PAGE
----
These popular courses of his attracted many students with a personal interest in Paganism and Witchcraft, at Brown, at the Rhode Island School of Design, and at other nearby colleges, some of whom went on to become public figures in Paganism, the Occult milieu, and even clergy in liberal Christian denominations. His courses also caught the eye of some established Pagans and Witches in Rhode Island and elsewhere in New England. Eventually Robert was invited by Elizabeth Pepper to contribute articles to The Witches’ Almanac, beginning with issue #22. His articles continue to appear in most of the following numbers of the Almanac. He edited Charles G. Leland’s hand-written book of traditional English Witchcraft, The Witchcraft of Dame Darrel of York (2011), for the Almanac. With Andrew Theitic, he published a scholarly examination of the claims to a family tradition of Witchcraft that were made by the founder of the New England Covens of Traditionalist Witches (N.E.C.T.W.), The Rede of the Wiccae: Adriana Porter, Gwen Thompson, and the Birth of a Tradition of Witchcraft (2005).

Another, longer account of Professor’s esoteric family background, academic career and various interests may be found in an interview conducted by Ethan Doyle White in September, 2013, and published by him on his blog.

Features contributed to The Witches' Almanac:

Finding the Aradia Papers, The Witches Almanac 2003-2004, p. 38.
Empedocles the Magician, The Witches Almanac 2004-2005, p. 12 Empedocles Defines the Four Elements, The Witches Almanac 2005, .p 12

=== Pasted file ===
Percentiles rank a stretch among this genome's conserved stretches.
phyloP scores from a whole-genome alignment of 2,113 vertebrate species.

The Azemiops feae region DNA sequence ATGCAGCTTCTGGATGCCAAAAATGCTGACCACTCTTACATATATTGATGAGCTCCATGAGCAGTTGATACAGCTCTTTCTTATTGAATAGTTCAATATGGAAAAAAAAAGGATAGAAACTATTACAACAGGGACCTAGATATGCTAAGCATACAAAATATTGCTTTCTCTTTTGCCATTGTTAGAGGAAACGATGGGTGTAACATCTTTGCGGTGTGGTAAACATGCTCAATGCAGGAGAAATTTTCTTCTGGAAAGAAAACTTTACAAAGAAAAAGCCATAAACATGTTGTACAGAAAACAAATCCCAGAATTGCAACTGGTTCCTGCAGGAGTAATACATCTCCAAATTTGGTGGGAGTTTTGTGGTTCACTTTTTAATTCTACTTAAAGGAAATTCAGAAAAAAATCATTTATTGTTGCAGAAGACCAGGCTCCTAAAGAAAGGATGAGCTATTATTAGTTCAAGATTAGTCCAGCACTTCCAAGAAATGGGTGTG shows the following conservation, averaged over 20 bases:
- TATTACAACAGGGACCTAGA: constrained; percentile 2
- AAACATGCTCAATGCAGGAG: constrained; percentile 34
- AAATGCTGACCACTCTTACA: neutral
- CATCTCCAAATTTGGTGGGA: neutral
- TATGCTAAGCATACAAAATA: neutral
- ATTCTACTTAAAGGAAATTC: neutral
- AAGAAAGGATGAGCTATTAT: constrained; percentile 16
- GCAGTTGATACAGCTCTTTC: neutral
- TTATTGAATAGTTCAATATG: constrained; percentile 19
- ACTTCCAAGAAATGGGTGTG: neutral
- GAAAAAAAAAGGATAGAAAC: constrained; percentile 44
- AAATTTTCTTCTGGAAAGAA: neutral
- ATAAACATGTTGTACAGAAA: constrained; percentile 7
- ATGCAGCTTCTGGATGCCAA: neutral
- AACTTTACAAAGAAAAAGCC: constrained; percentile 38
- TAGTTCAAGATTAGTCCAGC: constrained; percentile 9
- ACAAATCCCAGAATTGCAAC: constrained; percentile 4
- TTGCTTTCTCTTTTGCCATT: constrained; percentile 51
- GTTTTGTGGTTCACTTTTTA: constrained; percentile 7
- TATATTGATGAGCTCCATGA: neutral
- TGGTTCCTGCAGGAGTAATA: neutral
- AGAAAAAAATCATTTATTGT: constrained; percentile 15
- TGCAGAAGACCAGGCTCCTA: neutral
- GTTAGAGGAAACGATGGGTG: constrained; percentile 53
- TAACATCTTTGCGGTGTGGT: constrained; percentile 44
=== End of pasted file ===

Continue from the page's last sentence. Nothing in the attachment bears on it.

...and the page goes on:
An Oracle of the Dead, The Witches Almanac 2006-2007, .p 48
Martines de Pasqually, The Witches Almanac 2007-2008, .p 48
The Night of the Watchers - June 5, The Witches Almanac 2008-2009, .p 24
Watching Creation: Egregore, The Witches Almanac 2008-2009, .online
The Book of Enoch, The Witches Almanac 2008-2009, .p 108
The Book of Enoch, The Witches Almanac 2008-2009, online
The Cross-Quarter Days in Old New England, The Witches Almanac 2009-2010, .p 78
More Keys of Solomon, The Witches Almanac 2011-2012, .p 76
Traces of Paganism in The Maine Farmer's Almanac 1932-1957, The Witches Almanac 2012-2013, .p 17
Diana, the Giants, and the Legendary History of England, The Witches Almanac 2013-2014, .p 17
Devils, Demons and Angels, The Witches Almanac 2014-2015, .p 36
Emma Hardinge Britten — Spiritualist medium, occultist—and witch!, The Witches Almanac 2016-2017, .p 78
The Coefficient of Weirdness (Notes Toward a General Theory of Magic, Part II), The Witches Almanac 2017-2018, .p 86
Frazer’s Two Laws of Magic (Notes Toward a General Theory of Magic, Part II), The Witches Almanac 2018-2019, .p 108